(296d) Packed Bed Reactor Experiment: Operating a Two-Phase Reactor Bed in Space | AIChE

(296d) Packed Bed Reactor Experiment: Operating a Two-Phase Reactor Bed in Space


Taghavi, M. - Presenter, University of Houston
In the early days of developing life support systems for the International Space Station (ISS), NASA recognized a lack of design tools for sizing and operating gas-liquid chemical and biological fixed-bed reactors in the absence of gravity. In fact, one of the first design concepts to treat wastewater resulted in a partial failure of a high temperature catalytic reactor (Holder, et al., 2000). Not long after the initial failures, Prof. Vemuri Balakotaiah and NASA set out to understand and predict the fundamental behavior of cocurrent two-phase flows through porous media in this unique environment (Motil, et al., 2003). The culmination of this research resulted in 3 successful flight experiments on the ISS called the Packed Bed Reactor Experiment (PBRE) (Motil, et al., 2021).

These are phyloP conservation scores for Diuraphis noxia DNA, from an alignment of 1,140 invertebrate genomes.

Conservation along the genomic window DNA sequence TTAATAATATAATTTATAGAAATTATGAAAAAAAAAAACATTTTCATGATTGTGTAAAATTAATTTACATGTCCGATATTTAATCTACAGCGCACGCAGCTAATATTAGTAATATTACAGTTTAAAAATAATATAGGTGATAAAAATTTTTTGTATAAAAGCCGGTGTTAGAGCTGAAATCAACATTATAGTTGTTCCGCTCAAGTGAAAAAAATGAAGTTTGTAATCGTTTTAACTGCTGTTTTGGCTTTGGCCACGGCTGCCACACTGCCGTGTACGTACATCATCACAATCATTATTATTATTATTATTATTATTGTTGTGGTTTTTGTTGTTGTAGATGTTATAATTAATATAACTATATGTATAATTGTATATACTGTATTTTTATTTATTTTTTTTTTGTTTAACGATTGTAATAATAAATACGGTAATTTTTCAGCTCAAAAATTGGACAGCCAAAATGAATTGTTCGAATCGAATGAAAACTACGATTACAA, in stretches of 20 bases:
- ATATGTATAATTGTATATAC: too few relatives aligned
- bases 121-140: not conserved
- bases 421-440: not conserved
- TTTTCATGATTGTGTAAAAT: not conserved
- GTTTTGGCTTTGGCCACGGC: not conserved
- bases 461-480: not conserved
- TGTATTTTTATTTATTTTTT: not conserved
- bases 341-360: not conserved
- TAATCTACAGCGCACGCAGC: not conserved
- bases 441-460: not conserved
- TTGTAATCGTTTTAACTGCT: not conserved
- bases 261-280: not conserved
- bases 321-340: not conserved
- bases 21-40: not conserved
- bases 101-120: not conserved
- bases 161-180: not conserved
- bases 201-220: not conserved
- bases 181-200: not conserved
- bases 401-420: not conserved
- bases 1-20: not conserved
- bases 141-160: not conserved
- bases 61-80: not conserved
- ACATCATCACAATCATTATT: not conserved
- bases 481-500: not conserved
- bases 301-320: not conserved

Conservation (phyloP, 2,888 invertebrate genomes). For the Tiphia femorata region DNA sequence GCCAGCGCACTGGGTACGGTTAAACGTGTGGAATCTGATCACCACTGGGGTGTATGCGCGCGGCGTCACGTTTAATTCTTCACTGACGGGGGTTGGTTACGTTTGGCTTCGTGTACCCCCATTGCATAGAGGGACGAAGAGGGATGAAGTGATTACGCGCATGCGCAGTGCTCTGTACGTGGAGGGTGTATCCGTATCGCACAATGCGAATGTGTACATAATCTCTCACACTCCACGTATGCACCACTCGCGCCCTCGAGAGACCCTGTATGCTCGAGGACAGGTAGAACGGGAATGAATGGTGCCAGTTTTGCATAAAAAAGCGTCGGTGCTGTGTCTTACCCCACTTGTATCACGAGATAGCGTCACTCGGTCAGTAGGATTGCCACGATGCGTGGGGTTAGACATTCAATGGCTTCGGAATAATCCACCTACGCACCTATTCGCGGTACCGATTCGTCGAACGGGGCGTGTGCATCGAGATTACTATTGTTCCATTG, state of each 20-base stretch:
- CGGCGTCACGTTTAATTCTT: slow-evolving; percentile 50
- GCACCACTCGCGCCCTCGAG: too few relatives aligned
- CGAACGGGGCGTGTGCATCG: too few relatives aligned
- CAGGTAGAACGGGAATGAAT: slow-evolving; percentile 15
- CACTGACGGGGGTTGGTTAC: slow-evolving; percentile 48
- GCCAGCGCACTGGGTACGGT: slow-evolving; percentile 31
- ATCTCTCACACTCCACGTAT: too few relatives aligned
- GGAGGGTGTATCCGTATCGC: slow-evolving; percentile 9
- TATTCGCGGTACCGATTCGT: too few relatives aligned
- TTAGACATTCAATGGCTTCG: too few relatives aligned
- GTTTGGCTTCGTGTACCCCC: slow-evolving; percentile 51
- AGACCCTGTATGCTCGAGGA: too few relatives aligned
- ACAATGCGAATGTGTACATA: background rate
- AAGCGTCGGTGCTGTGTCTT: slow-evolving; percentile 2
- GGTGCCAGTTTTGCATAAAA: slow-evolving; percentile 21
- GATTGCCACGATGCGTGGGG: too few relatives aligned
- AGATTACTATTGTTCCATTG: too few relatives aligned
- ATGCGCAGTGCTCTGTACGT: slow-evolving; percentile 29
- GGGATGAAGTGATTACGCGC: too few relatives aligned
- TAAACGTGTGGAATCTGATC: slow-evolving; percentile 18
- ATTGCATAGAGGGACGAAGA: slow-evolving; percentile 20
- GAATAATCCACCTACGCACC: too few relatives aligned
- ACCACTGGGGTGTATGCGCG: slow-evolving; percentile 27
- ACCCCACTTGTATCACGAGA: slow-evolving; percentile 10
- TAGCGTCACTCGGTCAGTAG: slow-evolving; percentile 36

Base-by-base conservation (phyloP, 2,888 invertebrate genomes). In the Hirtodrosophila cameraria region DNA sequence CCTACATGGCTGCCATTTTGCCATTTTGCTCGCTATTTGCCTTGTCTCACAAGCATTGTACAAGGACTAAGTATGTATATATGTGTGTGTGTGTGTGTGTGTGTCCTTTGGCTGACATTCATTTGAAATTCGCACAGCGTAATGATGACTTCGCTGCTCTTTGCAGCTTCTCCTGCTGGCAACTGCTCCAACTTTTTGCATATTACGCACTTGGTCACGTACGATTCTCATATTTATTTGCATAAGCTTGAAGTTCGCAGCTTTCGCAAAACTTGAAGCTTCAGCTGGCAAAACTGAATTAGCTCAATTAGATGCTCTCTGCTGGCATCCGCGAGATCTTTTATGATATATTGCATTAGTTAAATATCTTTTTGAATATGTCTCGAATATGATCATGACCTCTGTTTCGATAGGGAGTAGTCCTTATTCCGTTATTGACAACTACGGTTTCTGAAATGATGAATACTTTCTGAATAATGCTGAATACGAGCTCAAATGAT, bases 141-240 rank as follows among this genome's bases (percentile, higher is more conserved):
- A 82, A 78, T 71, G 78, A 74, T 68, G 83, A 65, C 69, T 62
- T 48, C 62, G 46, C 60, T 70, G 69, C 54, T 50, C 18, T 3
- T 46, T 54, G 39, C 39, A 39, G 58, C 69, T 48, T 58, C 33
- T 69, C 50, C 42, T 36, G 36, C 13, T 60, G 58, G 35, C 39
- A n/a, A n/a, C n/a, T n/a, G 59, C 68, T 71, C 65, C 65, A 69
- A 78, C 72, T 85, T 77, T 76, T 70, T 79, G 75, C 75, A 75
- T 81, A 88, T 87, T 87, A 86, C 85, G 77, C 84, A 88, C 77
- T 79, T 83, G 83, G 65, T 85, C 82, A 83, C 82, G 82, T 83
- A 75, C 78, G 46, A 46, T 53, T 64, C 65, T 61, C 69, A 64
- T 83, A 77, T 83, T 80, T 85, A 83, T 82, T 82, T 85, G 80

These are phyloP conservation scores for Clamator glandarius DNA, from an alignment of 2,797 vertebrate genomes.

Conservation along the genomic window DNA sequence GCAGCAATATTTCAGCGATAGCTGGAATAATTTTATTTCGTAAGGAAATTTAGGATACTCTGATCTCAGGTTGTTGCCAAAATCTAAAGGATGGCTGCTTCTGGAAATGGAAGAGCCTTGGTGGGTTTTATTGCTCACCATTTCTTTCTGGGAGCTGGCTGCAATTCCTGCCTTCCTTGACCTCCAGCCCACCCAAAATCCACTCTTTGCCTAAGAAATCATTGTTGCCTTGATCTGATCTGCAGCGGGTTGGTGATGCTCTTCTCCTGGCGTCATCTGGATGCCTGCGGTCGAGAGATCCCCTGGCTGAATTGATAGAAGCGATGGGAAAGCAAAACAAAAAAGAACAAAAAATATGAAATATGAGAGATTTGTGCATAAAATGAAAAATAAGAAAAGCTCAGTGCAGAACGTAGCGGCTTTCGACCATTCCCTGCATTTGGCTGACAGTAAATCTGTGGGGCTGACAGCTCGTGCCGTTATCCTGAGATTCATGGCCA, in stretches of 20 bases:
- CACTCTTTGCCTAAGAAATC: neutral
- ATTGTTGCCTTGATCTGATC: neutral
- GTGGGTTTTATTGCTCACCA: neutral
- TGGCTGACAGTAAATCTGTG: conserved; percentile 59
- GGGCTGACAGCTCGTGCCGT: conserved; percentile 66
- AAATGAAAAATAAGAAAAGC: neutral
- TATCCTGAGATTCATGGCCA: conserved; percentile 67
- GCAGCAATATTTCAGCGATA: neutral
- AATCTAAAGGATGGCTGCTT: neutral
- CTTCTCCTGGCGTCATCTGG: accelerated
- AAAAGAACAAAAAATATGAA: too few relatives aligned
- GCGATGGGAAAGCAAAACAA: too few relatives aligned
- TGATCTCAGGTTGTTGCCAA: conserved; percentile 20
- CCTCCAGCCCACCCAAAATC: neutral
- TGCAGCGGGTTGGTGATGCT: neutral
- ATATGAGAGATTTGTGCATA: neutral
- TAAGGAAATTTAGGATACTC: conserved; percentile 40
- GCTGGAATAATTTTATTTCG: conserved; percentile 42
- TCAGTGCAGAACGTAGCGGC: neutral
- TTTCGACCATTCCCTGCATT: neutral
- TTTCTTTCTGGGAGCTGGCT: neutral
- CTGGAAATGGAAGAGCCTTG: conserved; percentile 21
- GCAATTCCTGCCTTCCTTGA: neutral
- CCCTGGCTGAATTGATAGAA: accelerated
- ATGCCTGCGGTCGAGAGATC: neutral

An overview of the evolution of the test hardware, approach to modeling and the results of the PBRE research will be presented including initial drop tower tests, parabolic aircraft tests, and finally the ISS PBRE tests. These experiments included a range of packing size and materials, column diameters, and liquid viscosities. Not only are these results important for life support systems, but they also apply to the development of fuel cells, other chemical/materials processes, and methods to transport nutrients to plants in space. These systems operate differently when in the microgravity environment because the density differences no longer lead to phase separation or “draining” under the body force of gravity. In the absence of gravity, the interfacial or capillary forces play a dominant role in determining the operational parameters such as phase distribution, liquid holdup, and pressure drop which will be discussed. This is most apparent when the liquid inertia and viscous forces are minimal which is common for the space processes mentioned above, i.e. lower liquid flow rates within air/water systems.